There are three paths to get to your course evaluations:
Sometimes the links get deleted by accident, or Blackboard fails to create the link in the first place. Report this to your instructor, and they can easily re-add the link.
Before the course has officially ended, the only thing instructors can see related to course evaluations is the number of students in the course who have submitted one. They cannot tell which students submitted evaluations.
While evaluations are open, several administrators can view your course evaluation submission: the course's school chair, the course's dean, and individuals in the Provost's office.
After the course ends, all student names are permanently removed from all course evaluation submissions. This action is irreversible. Even the administrators listed above can no longer tell who submitted any given evaluation. At this point, instructors can view responses. All responses for each question are grouped together. Instructors cannot tell which responses were submitted by the same person across different questions.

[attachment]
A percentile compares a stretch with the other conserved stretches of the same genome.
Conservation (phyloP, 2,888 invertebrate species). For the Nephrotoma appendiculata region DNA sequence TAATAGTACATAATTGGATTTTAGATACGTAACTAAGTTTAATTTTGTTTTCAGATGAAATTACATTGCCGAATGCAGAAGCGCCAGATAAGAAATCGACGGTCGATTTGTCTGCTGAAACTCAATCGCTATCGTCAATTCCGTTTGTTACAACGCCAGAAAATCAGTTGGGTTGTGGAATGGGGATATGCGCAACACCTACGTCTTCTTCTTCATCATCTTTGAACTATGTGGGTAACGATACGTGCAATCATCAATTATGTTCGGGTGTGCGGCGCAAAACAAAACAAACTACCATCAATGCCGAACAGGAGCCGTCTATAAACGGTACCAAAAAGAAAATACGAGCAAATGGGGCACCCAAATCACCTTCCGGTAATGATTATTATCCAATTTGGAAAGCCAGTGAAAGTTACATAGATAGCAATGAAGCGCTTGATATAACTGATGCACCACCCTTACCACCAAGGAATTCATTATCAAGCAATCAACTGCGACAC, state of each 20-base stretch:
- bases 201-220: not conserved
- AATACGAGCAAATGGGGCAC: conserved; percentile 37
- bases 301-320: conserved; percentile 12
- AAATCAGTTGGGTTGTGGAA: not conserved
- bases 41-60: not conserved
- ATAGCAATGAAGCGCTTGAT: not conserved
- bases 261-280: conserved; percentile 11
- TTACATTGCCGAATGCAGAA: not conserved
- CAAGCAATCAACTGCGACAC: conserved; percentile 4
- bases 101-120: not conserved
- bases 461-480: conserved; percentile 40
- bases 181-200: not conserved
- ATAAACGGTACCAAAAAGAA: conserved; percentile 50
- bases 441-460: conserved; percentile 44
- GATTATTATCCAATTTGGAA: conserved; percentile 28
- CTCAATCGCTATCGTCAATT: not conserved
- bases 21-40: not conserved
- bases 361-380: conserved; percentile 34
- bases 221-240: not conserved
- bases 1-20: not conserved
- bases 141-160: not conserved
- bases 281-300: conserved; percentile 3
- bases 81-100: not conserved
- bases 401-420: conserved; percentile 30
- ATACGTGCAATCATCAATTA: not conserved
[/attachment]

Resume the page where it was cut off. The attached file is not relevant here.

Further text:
When you submit a course evaluation, the system generates a random confirmation code. Then it uses a one-way SHA-512 hashing algorithm to build and save a random blob of text based on your 700#, the course, and the instructor's 700#.
Instructors have access to a submission verification tool. They can enter the student's 700#, their own 700#, the course information, and the confirmation code. The system recreates the SHA-512 hash using the information the instructor provided.
If it matches an entry in the system, that indicates to the instructor that the student did submit an evaluation. The confirmation code is not connected to any individual questions on the course evaluation. The instructor will not know which responses are yours.
If you do not share a confirmation number with the instructor, they will not be able to tell whether you submitted an evaluation or not.
Finals week is a stressful time for students. UCM has traditionally conducted course evaluations prior to finals week so that the stress of that time period is not the most recent thing on students' minds when they sit down to evaluate an instructor.